Couvelaire Uterus Due To Chronic Abruption With a Successful Pregnancy Outcome

Author Information

Deshpande PS*, Honavar PU**, Gupta AS***
(* Third Year Resident, ** Assistant Professor, *** Professor, Department of Obstetrics and Gynecology,Seth GS Medical College and KEM Hospital, Mumbai, India.)


Abruptio placentae is one of the dreaded cause of antepartum hemorrhage complicating 0.5-1 % or 1 in 200 pregnancies. The symptoms of abruption can mimic preterm labor or the process if chronic can be asymptomatic thus making clinical judgment the mainstay in diagnosis of majority of the cases.
Here we present a case of chronic abruption who presented as a case of threatened preterm labor. A routine ultrasonography (USG) detected a retroplacental clot and finally intraoperatively couvelaire uterus was seen confirming the diagnosis. 


Abruptio placentae is defined as the premature separation of partial or complete placenta after 20 weeks of gestation any time before the delivery of the fetus. Abruption can either be revealed or concealed with bleeding seen per vaginum or as a retroplacental clot respectively. According to the severity of the presentation, abruption can be acute or chronic with the diagnosis of chronic made, as in our case, by USG.  As the symptoms of chronic abruption are very non-specific, good clinical judgment and diligent fetal monitoring is needed to prevent the maternal and fetal morbidity and mortality that may result otherwise.

Case Report

A 27 year old G4A3 at 34 weeks of gestation with bad obstetric history was referred to our hospital as a case of threatened preterm labor with breech presentation. On admission, her general condition was fair and vital parameters were stable with a pulse of 86/ min. and BP of 120/80 mm of Hg. There was no pallor, icterus or pedal edema. She was complaining of intermittent abdominal pain,  but there was no vaginal bleeding and she was perceiving fetal movements well. On per abdominal examination she was 34 weeks, but the  presentation could not be made out. Uterus felt a little tense but was not tender and there were no uterine contractions. On per vaginum examination os was closed, posterior and tubular. There was no show or bleeding.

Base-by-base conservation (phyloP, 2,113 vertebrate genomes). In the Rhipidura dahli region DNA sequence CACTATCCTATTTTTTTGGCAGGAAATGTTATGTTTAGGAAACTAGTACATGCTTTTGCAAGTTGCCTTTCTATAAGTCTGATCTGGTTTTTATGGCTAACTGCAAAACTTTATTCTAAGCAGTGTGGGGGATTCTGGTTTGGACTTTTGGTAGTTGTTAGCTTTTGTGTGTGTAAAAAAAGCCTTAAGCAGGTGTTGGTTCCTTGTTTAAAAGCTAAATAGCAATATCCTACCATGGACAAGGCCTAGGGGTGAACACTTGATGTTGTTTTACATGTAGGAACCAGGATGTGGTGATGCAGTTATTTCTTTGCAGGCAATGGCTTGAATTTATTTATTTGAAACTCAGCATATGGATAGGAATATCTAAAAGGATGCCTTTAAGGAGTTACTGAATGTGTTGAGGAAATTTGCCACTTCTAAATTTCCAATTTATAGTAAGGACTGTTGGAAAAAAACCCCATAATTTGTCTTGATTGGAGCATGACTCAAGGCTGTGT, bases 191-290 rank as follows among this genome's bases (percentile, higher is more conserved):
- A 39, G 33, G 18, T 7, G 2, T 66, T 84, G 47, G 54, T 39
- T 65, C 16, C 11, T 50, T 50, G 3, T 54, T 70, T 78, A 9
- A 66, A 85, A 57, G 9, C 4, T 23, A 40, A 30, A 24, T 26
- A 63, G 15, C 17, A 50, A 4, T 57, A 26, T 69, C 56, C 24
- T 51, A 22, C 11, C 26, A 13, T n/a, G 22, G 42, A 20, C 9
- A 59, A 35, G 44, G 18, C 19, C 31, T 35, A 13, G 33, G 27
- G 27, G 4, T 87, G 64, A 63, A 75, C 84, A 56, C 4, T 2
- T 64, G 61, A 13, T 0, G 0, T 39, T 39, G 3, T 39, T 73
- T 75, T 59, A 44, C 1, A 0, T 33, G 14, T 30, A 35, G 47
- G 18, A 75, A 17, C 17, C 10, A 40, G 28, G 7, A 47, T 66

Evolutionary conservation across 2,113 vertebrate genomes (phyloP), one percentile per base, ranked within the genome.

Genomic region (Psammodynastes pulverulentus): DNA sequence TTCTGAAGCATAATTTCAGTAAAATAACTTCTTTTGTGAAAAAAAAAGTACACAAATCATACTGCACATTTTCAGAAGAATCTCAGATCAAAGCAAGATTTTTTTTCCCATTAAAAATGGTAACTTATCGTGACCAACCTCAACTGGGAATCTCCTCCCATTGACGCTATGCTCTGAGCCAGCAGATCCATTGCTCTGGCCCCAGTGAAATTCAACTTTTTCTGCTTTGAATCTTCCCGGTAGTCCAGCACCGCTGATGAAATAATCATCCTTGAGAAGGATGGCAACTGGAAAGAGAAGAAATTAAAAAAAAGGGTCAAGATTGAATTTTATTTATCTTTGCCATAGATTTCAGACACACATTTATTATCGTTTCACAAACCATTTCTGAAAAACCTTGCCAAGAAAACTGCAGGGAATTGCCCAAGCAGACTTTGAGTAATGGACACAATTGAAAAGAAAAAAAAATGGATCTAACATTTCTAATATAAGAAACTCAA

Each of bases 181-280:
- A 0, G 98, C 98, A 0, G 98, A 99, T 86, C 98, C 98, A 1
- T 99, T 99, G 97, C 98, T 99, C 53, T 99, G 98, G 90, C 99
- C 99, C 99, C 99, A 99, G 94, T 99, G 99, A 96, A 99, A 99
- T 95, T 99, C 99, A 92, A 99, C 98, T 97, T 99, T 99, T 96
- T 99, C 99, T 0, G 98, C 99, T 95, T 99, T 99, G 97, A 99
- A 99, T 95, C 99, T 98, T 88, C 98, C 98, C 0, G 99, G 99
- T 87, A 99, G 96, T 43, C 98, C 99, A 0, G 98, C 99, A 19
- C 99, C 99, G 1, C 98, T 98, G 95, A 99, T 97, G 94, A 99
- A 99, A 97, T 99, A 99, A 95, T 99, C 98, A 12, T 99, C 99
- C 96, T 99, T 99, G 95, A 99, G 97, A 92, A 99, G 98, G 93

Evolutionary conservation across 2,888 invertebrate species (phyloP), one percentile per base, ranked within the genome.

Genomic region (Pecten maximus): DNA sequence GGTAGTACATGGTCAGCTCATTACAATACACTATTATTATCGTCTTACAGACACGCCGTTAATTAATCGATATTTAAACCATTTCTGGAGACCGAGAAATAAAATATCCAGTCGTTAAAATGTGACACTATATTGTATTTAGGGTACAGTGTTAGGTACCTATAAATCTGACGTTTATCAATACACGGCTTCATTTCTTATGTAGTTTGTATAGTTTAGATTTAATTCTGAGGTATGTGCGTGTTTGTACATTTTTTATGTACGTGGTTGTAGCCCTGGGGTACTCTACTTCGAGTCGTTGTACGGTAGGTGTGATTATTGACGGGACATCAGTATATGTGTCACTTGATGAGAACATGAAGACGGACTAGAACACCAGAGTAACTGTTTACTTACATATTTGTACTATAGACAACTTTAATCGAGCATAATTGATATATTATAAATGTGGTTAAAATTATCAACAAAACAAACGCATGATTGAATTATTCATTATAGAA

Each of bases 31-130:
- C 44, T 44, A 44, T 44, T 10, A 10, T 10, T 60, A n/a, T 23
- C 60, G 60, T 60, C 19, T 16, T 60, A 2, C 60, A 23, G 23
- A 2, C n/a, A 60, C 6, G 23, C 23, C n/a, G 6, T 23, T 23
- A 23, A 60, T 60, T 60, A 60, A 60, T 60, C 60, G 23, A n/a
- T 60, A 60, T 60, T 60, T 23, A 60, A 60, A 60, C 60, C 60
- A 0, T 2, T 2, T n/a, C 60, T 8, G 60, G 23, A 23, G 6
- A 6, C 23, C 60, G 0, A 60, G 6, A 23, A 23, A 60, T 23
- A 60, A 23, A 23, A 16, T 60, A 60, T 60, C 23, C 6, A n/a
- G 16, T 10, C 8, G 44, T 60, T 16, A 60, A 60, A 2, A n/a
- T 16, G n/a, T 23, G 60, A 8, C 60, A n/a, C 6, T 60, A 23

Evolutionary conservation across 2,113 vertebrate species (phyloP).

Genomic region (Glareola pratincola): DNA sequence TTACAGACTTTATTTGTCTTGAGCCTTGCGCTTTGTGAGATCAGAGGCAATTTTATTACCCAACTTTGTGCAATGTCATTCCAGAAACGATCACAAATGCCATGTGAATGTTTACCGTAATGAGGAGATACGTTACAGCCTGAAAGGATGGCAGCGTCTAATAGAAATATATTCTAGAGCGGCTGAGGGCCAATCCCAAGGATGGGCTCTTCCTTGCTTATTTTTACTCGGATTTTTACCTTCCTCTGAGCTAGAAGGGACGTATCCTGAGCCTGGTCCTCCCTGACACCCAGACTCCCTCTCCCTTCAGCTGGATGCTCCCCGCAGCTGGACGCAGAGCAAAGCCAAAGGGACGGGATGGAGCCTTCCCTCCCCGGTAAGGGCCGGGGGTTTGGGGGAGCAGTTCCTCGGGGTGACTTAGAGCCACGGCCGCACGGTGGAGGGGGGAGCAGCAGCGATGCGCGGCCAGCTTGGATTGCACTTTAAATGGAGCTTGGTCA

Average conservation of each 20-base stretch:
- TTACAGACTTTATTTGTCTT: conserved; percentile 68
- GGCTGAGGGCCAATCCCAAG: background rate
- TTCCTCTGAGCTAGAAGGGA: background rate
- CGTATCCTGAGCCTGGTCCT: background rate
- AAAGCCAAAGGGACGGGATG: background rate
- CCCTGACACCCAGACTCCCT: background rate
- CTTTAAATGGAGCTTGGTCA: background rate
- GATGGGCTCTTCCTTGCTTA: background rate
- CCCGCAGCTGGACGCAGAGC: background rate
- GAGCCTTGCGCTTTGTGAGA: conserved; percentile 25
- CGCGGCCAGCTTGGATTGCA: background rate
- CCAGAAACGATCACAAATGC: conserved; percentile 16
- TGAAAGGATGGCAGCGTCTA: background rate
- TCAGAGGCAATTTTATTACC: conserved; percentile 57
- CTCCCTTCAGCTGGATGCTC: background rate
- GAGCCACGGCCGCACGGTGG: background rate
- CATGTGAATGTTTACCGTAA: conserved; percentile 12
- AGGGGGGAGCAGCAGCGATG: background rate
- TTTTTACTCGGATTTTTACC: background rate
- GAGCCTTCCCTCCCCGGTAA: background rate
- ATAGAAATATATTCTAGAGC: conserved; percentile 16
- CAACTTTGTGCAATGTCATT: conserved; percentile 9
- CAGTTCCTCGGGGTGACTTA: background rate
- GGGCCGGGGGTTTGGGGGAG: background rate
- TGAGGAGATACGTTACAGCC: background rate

She was already on oral Aspirin and intramuscular depot progesterone support in view of bad obstetric history from the first trimester of her pregnancy. She also gave history of admission 5 days back in a tertiary care center in view of decreased fetal movements. She was given complete dose of parenteral steroids for fetal lung maturity. Her serological and biochemical investigations were normal. Her USG was suggestive of single, live gestation of 32 weeks, a fundo-posterior placenta, no retroplacental clots and the fetus in transverse lie. She took discharge against medical advice and presented 3 days later again with pain in abdomen to a primary health care facility who referred her to our tertiary care hospital.
USG was done for lie and presentation and it showed a single, live gestation of 32 weeks and a fundo-posterior placenta with a 11.3x6.4x11cm heterogeneously hyperechoic lesion suggestive of large retroplacental hematoma. Urgent non stress test was done and a non reactive pattern was seen with poor beat to beat variability but without any accelerations or deceleration's. In the investigations that were done, her hemoglobin was 11 gm%, platelet count was1.3 lakhs/ cc, prothrombin time was 12.5/13.1, and INR was 0.91. Her creatinine was 0.8 mg/dl and SGOT and SGPT were 32 and 41 U/L respectively. Thus, as biochemical parameters and coagulation profile was normal she was taken up for emergency lower segment cesarean section. On entering the peritoneal cavity almost the entire external surface of the uterus both anteriorly and posteriorly appeared bluish black suggestive of couvelaire uterus. (Figure.1,2)

Figure 1: Anterior surface of the couvelaire uterus.

Figure 2: Posterior surface of the couvelaire uterus.

She delivered a female child of 1.9 kg with an Apgar of 9/10. Placenta was posterior and around 630 gm of clots were seen from behind the placenta (concealed abruption). 40% of the placental surface was separated. They were old clots and the placental surface that was seen looked normal. No hematoma was seen extending into the broad ligament. Bilateral tubes and ovaries were normal. There was no hemoperitoneum. Uterine incision was closed and intravenous oxytocin was given (20 units in 500 ml Ringer Lactate). Uterus was well contracted. Hemostasis was achieved and abdomen was closed. Post operatively one unit of whole blood was transfused and rest of her recovery was uneventful.